Webtools Health – Helping Health Workers Stay Informed through uncertain times
Ministry of Health has launched a new app, Āwhina that pulls together the most up to date information on COVID-19 for healthcare workers.
The app has been developed by Christchurch-based company Webtools. Āwhina is a new app, from the Christchurch-based company, that has also brought Traceable, a contact tracing solution focused on ensuring businesses are compliant to the market.
The app, which was publicly launched on May 27th, brings together the most up to date information that healthcare workers need to rely on. Āwhina was number one downloaded app on the app store in the medical category in its first week of launching.
Health workers across New Zealand need access to accurate information in the fight against COVID-19, including case definitions, clinical care pathways and the latest on PPE (Personal Protective Equipment). The Ministry of Health recognised that information was being frequently updated and health workers were struggling to find the latest accurate information easily.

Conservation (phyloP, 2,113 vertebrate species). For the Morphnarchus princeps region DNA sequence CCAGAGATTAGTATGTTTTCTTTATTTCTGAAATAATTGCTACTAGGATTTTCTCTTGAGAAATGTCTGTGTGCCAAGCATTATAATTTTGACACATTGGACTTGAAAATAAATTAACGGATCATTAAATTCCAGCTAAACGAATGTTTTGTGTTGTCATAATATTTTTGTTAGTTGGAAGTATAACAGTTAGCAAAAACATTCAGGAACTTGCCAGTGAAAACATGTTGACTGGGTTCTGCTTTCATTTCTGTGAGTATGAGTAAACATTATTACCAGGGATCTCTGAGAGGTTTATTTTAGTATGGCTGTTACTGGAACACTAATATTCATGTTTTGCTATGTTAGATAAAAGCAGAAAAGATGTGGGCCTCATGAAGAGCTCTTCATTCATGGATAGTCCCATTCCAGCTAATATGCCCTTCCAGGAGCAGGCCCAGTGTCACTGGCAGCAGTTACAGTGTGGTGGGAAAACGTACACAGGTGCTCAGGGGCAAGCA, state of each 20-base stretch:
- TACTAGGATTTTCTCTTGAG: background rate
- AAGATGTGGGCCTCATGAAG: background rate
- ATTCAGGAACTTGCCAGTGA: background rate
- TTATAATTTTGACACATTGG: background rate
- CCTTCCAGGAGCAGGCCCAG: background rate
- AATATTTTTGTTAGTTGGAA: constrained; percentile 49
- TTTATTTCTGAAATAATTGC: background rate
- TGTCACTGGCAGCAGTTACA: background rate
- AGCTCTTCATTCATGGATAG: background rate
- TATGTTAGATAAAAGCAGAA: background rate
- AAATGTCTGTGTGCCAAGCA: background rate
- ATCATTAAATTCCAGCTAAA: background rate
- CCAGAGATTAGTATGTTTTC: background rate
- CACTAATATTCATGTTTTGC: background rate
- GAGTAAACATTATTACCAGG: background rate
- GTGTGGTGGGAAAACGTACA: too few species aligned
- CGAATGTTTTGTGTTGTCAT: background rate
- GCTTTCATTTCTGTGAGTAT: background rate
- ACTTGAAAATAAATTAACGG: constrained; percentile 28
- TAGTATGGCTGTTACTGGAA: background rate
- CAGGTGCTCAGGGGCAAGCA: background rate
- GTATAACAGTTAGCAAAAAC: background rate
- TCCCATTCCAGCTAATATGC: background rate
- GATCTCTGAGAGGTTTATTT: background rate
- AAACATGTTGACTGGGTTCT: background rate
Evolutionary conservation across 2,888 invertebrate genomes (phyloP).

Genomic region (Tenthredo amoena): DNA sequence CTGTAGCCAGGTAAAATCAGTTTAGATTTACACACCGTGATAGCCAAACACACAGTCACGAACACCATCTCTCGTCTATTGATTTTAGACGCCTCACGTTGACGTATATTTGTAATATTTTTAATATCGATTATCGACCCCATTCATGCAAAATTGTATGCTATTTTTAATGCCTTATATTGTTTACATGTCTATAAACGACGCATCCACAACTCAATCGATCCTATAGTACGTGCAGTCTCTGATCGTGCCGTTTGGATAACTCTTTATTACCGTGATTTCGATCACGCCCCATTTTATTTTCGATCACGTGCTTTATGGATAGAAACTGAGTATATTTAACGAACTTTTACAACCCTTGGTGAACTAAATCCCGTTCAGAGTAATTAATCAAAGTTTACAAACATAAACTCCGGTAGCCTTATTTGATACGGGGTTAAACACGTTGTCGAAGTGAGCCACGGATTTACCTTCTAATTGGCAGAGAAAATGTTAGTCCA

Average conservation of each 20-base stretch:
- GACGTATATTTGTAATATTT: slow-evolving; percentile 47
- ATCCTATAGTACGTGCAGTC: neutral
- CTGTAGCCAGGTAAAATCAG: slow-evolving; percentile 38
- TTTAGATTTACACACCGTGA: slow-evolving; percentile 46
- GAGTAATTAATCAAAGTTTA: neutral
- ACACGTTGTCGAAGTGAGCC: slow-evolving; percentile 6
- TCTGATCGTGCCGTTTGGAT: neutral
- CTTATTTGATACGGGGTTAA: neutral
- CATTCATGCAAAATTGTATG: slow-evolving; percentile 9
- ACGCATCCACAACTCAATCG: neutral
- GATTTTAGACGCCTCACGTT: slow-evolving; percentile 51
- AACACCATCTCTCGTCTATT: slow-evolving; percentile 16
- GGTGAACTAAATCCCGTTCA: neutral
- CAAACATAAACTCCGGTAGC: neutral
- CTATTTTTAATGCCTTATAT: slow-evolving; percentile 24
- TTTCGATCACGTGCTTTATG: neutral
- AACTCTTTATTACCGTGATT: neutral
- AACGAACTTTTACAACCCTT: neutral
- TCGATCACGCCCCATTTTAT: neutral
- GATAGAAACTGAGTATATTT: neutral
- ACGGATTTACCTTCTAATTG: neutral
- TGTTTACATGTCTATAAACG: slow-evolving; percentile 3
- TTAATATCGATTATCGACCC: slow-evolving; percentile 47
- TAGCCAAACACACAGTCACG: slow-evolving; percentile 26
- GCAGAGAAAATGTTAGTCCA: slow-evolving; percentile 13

Āwhina gives them access to this information from their mobile device anywhere, anytime and notifies them when new or updated content is available to them. Users can also adjust their preferences to subscribe to different channels, and search content to get to relevant information quickly.
“The team has thoroughly enjoyed working with the innovative teams at Canterbury District Health Board to initially incubate the idea and then with the Ministry of Health New Zealand to deploy this on a national scale”
Says Harry Hawke, CEO of Webtools Health.
The app is primarily aimed at those working across the health sector but is free for anyone to download.
Shayne Hunter, The Deputy Director-General Data and Digital at the Ministry of Health says:
“Digital technology can help ensure a coordinated, national approach and help us achieve better outcomes for everyone. At the moment Āwhina will be used to support the COVID-19 response but it can be used to get information to health workers to support any public health response.”